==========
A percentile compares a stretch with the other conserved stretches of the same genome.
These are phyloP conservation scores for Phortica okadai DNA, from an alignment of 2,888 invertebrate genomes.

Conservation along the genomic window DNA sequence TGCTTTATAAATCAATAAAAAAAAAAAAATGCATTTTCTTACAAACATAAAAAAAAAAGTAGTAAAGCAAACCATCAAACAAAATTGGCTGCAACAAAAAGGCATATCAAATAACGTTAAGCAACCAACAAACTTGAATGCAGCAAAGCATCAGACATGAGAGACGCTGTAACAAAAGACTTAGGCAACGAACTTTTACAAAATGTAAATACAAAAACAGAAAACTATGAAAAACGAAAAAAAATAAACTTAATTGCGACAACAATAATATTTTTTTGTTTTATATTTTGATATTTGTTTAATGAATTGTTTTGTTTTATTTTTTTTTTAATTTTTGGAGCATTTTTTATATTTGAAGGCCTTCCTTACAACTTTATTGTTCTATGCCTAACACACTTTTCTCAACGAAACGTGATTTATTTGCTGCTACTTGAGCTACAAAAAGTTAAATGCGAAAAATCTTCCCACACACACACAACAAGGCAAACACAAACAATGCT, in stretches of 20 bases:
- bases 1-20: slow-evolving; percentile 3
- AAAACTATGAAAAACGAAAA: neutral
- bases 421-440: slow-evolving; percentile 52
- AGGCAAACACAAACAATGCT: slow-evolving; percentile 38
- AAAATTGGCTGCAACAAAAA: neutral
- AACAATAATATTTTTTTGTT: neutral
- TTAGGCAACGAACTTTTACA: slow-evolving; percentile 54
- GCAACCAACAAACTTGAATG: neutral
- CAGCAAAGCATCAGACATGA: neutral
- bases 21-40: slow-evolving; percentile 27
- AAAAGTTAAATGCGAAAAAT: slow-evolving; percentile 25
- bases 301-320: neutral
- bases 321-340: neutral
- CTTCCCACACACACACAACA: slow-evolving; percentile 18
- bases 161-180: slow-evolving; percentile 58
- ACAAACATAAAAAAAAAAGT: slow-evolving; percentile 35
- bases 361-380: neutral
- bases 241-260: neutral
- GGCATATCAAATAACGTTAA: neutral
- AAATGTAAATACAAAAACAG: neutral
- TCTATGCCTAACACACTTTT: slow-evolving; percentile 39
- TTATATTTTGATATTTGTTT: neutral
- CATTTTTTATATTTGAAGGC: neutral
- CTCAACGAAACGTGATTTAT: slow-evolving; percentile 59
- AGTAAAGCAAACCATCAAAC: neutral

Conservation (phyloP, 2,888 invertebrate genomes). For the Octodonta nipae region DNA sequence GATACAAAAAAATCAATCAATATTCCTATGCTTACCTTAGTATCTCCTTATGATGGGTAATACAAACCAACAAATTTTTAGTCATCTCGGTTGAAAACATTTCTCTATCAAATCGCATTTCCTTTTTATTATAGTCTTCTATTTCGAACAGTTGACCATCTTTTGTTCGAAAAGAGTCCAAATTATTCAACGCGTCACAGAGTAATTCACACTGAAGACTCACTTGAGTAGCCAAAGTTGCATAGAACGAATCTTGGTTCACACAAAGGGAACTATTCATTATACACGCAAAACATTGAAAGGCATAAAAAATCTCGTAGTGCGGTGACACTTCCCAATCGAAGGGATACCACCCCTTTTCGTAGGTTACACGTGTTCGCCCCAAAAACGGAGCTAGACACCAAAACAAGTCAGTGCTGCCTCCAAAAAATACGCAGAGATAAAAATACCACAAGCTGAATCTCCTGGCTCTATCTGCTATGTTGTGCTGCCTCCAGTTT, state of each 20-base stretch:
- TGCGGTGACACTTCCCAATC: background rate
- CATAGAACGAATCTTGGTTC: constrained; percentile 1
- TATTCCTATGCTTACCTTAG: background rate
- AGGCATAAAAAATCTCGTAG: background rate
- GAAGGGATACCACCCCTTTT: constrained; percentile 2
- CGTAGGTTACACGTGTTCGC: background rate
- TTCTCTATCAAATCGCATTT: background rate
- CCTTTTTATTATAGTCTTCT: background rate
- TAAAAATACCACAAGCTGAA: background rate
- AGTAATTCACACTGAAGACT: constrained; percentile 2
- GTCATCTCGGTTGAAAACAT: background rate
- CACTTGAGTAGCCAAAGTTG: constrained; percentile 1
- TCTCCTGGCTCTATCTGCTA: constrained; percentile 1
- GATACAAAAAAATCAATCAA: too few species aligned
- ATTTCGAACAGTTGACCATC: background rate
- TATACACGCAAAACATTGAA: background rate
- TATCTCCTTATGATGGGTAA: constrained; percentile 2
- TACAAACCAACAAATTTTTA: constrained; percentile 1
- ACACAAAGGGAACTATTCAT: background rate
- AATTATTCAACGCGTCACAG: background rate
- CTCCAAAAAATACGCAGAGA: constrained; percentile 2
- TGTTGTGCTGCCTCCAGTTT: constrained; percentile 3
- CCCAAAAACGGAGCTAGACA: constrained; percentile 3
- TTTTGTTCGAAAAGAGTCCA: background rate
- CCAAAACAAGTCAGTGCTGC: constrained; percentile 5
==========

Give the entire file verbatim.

A percentile compares a stretch with the other conserved stretches of the same genome.
These are phyloP conservation scores for Phortica okadai DNA, from an alignment of 2,888 invertebrate genomes.

Conservation along the genomic window DNA sequence TGCTTTATAAATCAATAAAAAAAAAAAAATGCATTTTCTTACAAACATAAAAAAAAAAGTAGTAAAGCAAACCATCAAACAAAATTGGCTGCAACAAAAAGGCATATCAAATAACGTTAAGCAACCAACAAACTTGAATGCAGCAAAGCATCAGACATGAGAGACGCTGTAACAAAAGACTTAGGCAACGAACTTTTACAAAATGTAAATACAAAAACAGAAAACTATGAAAAACGAAAAAAAATAAACTTAATTGCGACAACAATAATATTTTTTTGTTTTATATTTTGATATTTGTTTAATGAATTGTTTTGTTTTATTTTTTTTTTAATTTTTGGAGCATTTTTTATATTTGAAGGCCTTCCTTACAACTTTATTGTTCTATGCCTAACACACTTTTCTCAACGAAACGTGATTTATTTGCTGCTACTTGAGCTACAAAAAGTTAAATGCGAAAAATCTTCCCACACACACACAACAAGGCAAACACAAACAATGCT, in stretches of 20 bases:
- bases 1-20: slow-evolving; percentile 3
- AAAACTATGAAAAACGAAAA: neutral
- bases 421-440: slow-evolving; percentile 52
- AGGCAAACACAAACAATGCT: slow-evolving; percentile 38
- AAAATTGGCTGCAACAAAAA: neutral
- AACAATAATATTTTTTTGTT: neutral
- TTAGGCAACGAACTTTTACA: slow-evolving; percentile 54
- GCAACCAACAAACTTGAATG: neutral
- CAGCAAAGCATCAGACATGA: neutral
- bases 21-40: slow-evolving; percentile 27
- AAAAGTTAAATGCGAAAAAT: slow-evolving; percentile 25
- bases 301-320: neutral
- bases 321-340: neutral
- CTTCCCACACACACACAACA: slow-evolving; percentile 18
- bases 161-180: slow-evolving; percentile 58
- ACAAACATAAAAAAAAAAGT: slow-evolving; percentile 35
- bases 361-380: neutral
- bases 241-260: neutral
- GGCATATCAAATAACGTTAA: neutral
- AAATGTAAATACAAAAACAG: neutral
- TCTATGCCTAACACACTTTT: slow-evolving; percentile 39
- TTATATTTTGATATTTGTTT: neutral
- CATTTTTTATATTTGAAGGC: neutral
- CTCAACGAAACGTGATTTAT: slow-evolving; percentile 59
- AGTAAAGCAAACCATCAAAC: neutral

Conservation (phyloP, 2,888 invertebrate genomes). For the Octodonta nipae region DNA sequence GATACAAAAAAATCAATCAATATTCCTATGCTTACCTTAGTATCTCCTTATGATGGGTAATACAAACCAACAAATTTTTAGTCATCTCGGTTGAAAACATTTCTCTATCAAATCGCATTTCCTTTTTATTATAGTCTTCTATTTCGAACAGTTGACCATCTTTTGTTCGAAAAGAGTCCAAATTATTCAACGCGTCACAGAGTAATTCACACTGAAGACTCACTTGAGTAGCCAAAGTTGCATAGAACGAATCTTGGTTCACACAAAGGGAACTATTCATTATACACGCAAAACATTGAAAGGCATAAAAAATCTCGTAGTGCGGTGACACTTCCCAATCGAAGGGATACCACCCCTTTTCGTAGGTTACACGTGTTCGCCCCAAAAACGGAGCTAGACACCAAAACAAGTCAGTGCTGCCTCCAAAAAATACGCAGAGATAAAAATACCACAAGCTGAATCTCCTGGCTCTATCTGCTATGTTGTGCTGCCTCCAGTTT, state of each 20-base stretch:
- TGCGGTGACACTTCCCAATC: background rate
- CATAGAACGAATCTTGGTTC: constrained; percentile 1
- TATTCCTATGCTTACCTTAG: background rate
- AGGCATAAAAAATCTCGTAG: background rate
- GAAGGGATACCACCCCTTTT: constrained; percentile 2
- CGTAGGTTACACGTGTTCGC: background rate
- TTCTCTATCAAATCGCATTT: background rate
- CCTTTTTATTATAGTCTTCT: background rate
- TAAAAATACCACAAGCTGAA: background rate
- AGTAATTCACACTGAAGACT: constrained; percentile 2
- GTCATCTCGGTTGAAAACAT: background rate
- CACTTGAGTAGCCAAAGTTG: constrained; percentile 1
- TCTCCTGGCTCTATCTGCTA: constrained; percentile 1
- GATACAAAAAAATCAATCAA: too few species aligned
- ATTTCGAACAGTTGACCATC: background rate
- TATACACGCAAAACATTGAA: background rate
- TATCTCCTTATGATGGGTAA: constrained; percentile 2
- TACAAACCAACAAATTTTTA: constrained; percentile 1
- ACACAAAGGGAACTATTCAT: background rate
- AATTATTCAACGCGTCACAG: background rate
- CTCCAAAAAATACGCAGAGA: constrained; percentile 2
- TGTTGTGCTGCCTCCAGTTT: constrained; percentile 3
- CCCAAAAACGGAGCTAGACA: constrained; percentile 3
- TTTTGTTCGAAAAGAGTCCA: background rate
- CCAAAACAAGTCAGTGCTGC: constrained; percentile 5